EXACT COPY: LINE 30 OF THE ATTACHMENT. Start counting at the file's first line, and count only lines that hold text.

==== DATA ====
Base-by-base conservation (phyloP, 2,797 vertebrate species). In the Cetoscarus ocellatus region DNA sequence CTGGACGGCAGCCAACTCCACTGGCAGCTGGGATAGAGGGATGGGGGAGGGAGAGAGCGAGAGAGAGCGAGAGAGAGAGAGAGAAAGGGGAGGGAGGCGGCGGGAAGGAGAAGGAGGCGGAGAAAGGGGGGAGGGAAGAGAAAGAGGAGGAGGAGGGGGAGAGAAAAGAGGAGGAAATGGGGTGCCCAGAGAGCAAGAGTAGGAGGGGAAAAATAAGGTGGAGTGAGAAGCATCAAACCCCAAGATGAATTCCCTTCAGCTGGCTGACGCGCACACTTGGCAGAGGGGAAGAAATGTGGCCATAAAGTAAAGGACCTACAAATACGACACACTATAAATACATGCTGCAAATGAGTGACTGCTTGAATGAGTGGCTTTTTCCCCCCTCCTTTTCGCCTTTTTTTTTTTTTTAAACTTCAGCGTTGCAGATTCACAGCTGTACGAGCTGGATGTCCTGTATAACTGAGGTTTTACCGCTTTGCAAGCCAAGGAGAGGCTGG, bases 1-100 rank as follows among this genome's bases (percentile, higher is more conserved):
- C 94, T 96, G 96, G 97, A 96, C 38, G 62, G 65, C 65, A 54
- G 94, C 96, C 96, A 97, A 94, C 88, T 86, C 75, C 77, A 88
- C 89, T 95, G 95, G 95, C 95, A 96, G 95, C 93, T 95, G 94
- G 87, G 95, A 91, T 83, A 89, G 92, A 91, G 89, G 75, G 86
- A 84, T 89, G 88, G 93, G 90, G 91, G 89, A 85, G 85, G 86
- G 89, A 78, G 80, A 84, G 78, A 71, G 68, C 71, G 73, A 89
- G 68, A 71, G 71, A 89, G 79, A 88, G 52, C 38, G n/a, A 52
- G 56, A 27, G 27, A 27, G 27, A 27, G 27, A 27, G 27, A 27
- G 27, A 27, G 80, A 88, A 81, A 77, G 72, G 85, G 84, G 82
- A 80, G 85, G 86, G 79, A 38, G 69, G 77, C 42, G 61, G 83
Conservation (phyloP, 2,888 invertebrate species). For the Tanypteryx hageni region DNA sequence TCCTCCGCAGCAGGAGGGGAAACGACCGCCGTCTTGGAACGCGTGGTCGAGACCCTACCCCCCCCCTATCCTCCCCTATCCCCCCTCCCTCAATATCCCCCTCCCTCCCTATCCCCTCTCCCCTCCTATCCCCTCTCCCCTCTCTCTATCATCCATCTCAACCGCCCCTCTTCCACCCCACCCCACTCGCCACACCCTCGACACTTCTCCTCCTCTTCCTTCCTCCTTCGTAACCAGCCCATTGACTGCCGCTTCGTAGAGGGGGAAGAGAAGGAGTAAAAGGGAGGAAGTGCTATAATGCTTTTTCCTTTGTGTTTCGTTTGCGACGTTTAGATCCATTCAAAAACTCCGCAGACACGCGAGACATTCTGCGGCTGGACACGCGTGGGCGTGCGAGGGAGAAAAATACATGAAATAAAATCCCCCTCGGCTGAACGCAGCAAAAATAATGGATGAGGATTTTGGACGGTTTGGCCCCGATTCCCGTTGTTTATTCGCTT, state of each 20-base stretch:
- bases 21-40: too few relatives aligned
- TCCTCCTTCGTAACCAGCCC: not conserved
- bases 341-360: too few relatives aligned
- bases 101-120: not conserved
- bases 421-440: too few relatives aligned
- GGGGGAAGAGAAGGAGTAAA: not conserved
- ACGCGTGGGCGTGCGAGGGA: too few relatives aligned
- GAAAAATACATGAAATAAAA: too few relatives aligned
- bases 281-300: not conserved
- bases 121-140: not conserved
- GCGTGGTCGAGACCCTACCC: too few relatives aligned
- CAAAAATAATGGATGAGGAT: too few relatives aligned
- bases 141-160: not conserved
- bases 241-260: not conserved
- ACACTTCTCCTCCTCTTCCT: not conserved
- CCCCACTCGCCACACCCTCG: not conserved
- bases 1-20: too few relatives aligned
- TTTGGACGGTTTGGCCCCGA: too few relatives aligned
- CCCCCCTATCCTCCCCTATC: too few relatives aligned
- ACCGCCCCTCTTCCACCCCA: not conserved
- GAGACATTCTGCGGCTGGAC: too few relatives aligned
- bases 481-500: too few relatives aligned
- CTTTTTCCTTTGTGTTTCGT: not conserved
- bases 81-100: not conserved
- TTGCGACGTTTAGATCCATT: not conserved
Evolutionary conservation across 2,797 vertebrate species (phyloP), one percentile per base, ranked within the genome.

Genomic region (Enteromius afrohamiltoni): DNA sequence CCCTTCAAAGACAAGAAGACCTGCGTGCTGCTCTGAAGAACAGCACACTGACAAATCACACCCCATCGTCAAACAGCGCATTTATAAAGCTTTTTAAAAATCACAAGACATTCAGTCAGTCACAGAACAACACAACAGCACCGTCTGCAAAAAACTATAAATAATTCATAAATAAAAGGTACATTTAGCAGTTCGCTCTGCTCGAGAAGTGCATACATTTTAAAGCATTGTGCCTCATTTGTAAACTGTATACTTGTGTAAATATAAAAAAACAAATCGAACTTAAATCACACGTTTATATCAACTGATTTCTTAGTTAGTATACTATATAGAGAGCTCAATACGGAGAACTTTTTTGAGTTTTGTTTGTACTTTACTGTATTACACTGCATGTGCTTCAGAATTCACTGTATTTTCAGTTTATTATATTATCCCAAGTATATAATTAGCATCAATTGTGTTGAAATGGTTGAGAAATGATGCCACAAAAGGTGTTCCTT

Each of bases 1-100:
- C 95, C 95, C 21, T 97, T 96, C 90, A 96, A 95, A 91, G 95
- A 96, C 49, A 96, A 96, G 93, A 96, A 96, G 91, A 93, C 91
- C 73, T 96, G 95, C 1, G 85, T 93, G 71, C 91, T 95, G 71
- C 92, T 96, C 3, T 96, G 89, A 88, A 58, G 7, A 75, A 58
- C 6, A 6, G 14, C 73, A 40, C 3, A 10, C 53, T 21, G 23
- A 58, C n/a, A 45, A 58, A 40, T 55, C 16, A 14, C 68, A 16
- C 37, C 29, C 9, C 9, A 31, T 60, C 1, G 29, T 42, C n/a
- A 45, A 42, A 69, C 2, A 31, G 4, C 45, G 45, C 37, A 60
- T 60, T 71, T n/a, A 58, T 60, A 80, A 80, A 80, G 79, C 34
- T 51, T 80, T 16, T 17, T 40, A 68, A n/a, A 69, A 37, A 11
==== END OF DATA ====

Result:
- TTTGGACGGTTTGGCCCCGA: too few relatives aligned